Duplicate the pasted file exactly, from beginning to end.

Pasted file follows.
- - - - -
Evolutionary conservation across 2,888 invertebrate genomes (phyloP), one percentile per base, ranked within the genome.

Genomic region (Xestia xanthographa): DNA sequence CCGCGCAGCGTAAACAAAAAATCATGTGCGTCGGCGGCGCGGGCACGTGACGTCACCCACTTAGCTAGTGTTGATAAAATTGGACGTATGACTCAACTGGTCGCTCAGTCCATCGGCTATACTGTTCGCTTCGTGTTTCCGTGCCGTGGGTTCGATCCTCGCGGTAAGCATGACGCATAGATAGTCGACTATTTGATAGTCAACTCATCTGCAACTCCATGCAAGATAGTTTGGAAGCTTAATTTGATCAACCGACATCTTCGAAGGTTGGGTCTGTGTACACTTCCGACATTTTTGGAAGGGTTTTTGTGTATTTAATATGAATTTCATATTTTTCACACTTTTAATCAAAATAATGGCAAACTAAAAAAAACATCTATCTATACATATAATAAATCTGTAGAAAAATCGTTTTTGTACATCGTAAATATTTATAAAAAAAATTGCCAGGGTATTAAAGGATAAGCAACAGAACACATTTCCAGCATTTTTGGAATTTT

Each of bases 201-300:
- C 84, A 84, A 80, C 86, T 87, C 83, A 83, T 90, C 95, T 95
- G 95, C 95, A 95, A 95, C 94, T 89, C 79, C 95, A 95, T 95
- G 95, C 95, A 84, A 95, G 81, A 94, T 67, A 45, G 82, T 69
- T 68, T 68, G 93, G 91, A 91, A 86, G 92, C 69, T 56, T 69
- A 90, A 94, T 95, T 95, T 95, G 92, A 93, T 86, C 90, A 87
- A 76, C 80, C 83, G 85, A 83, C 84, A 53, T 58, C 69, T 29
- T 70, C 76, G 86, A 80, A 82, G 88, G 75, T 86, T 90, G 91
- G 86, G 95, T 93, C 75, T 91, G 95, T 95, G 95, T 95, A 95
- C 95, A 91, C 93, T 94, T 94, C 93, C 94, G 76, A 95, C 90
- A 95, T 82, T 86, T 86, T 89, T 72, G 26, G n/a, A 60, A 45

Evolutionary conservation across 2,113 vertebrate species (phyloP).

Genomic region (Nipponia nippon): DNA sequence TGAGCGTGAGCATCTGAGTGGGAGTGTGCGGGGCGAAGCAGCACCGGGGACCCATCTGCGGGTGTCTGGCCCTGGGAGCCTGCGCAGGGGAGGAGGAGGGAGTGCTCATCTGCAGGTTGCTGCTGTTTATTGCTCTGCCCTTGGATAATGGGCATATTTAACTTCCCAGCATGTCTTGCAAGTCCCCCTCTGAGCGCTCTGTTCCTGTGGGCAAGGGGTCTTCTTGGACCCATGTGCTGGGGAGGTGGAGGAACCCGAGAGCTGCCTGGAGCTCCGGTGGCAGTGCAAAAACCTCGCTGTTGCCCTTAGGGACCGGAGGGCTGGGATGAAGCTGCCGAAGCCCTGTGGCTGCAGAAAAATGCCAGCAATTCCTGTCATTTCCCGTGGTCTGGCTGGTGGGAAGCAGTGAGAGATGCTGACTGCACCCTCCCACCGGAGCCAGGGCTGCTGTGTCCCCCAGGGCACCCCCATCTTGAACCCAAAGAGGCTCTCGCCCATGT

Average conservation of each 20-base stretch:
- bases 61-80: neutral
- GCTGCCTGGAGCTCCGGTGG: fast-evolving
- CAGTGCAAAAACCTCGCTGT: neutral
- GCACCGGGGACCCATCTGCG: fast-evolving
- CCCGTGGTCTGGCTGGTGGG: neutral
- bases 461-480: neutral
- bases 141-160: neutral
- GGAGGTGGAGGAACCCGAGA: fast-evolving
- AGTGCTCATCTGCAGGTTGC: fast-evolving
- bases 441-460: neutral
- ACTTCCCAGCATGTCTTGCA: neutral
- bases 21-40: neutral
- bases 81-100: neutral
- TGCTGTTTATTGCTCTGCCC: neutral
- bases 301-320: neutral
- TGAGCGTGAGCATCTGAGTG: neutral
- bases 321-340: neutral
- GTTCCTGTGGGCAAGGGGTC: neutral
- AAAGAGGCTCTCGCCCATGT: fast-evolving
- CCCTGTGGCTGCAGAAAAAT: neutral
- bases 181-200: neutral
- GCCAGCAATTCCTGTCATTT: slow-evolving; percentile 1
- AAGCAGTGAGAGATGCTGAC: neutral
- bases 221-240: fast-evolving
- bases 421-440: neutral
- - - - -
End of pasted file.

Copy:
Evolutionary conservation across 2,888 invertebrate genomes (phyloP), one percentile per base, ranked within the genome.

Genomic region (Xestia xanthographa): DNA sequence CCGCGCAGCGTAAACAAAAAATCATGTGCGTCGGCGGCGCGGGCACGTGACGTCACCCACTTAGCTAGTGTTGATAAAATTGGACGTATGACTCAACTGGTCGCTCAGTCCATCGGCTATACTGTTCGCTTCGTGTTTCCGTGCCGTGGGTTCGATCCTCGCGGTAAGCATGACGCATAGATAGTCGACTATTTGATAGTCAACTCATCTGCAACTCCATGCAAGATAGTTTGGAAGCTTAATTTGATCAACCGACATCTTCGAAGGTTGGGTCTGTGTACACTTCCGACATTTTTGGAAGGGTTTTTGTGTATTTAATATGAATTTCATATTTTTCACACTTTTAATCAAAATAATGGCAAACTAAAAAAAACATCTATCTATACATATAATAAATCTGTAGAAAAATCGTTTTTGTACATCGTAAATATTTATAAAAAAAATTGCCAGGGTATTAAAGGATAAGCAACAGAACACATTTCCAGCATTTTTGGAATTTT

Each of bases 201-300:
- C 84, A 84, A 80, C 86, T 87, C 83, A 83, T 90, C 95, T 95
- G 95, C 95, A 95, A 95, C 94, T 89, C 79, C 95, A 95, T 95
- G 95, C 95, A 84, A 95, G 81, A 94, T 67, A 45, G 82, T 69
- T 68, T 68, G 93, G 91, A 91, A 86, G 92, C 69, T 56, T 69
- A 90, A 94, T 95, T 95, T 95, G 92, A 93, T 86, C 90, A 87
- A 76, C 80, C 83, G 85, A 83, C 84, A 53, T 58, C 69, T 29
- T 70, C 76, G 86, A 80, A 82, G 88, G 75, T 86, T 90, G 91
- G 86, G 95, T 93, C 75, T 91, G 95, T 95, G 95, T 95, A 95
- C 95, A 91, C 93, T 94, T 94, C 93, C 94, G 76, A 95, C 90
- A 95, T 82, T 86, T 86, T 89, T 72, G 26, G n/a, A 60, A 45

Evolutionary conservation across 2,113 vertebrate species (phyloP).

Genomic region (Nipponia nippon): DNA sequence TGAGCGTGAGCATCTGAGTGGGAGTGTGCGGGGCGAAGCAGCACCGGGGACCCATCTGCGGGTGTCTGGCCCTGGGAGCCTGCGCAGGGGAGGAGGAGGGAGTGCTCATCTGCAGGTTGCTGCTGTTTATTGCTCTGCCCTTGGATAATGGGCATATTTAACTTCCCAGCATGTCTTGCAAGTCCCCCTCTGAGCGCTCTGTTCCTGTGGGCAAGGGGTCTTCTTGGACCCATGTGCTGGGGAGGTGGAGGAACCCGAGAGCTGCCTGGAGCTCCGGTGGCAGTGCAAAAACCTCGCTGTTGCCCTTAGGGACCGGAGGGCTGGGATGAAGCTGCCGAAGCCCTGTGGCTGCAGAAAAATGCCAGCAATTCCTGTCATTTCCCGTGGTCTGGCTGGTGGGAAGCAGTGAGAGATGCTGACTGCACCCTCCCACCGGAGCCAGGGCTGCTGTGTCCCCCAGGGCACCCCCATCTTGAACCCAAAGAGGCTCTCGCCCATGT

Average conservation of each 20-base stretch:
- bases 61-80: neutral
- GCTGCCTGGAGCTCCGGTGG: fast-evolving
- CAGTGCAAAAACCTCGCTGT: neutral
- GCACCGGGGACCCATCTGCG: fast-evolving
- CCCGTGGTCTGGCTGGTGGG: neutral
- bases 461-480: neutral
- bases 141-160: neutral
- GGAGGTGGAGGAACCCGAGA: fast-evolving
- AGTGCTCATCTGCAGGTTGC: fast-evolving
- bases 441-460: neutral
- ACTTCCCAGCATGTCTTGCA: neutral
- bases 21-40: neutral
- bases 81-100: neutral
- TGCTGTTTATTGCTCTGCCC: neutral
- bases 301-320: neutral
- TGAGCGTGAGCATCTGAGTG: neutral
- bases 321-340: neutral
- GTTCCTGTGGGCAAGGGGTC: neutral
- AAAGAGGCTCTCGCCCATGT: fast-evolving
- CCCTGTGGCTGCAGAAAAAT: neutral
- bases 181-200: neutral
- GCCAGCAATTCCTGTCATTT: slow-evolving; percentile 1
- AAGCAGTGAGAGATGCTGAC: neutral
- bases 221-240: fast-evolving
- bases 421-440: neutral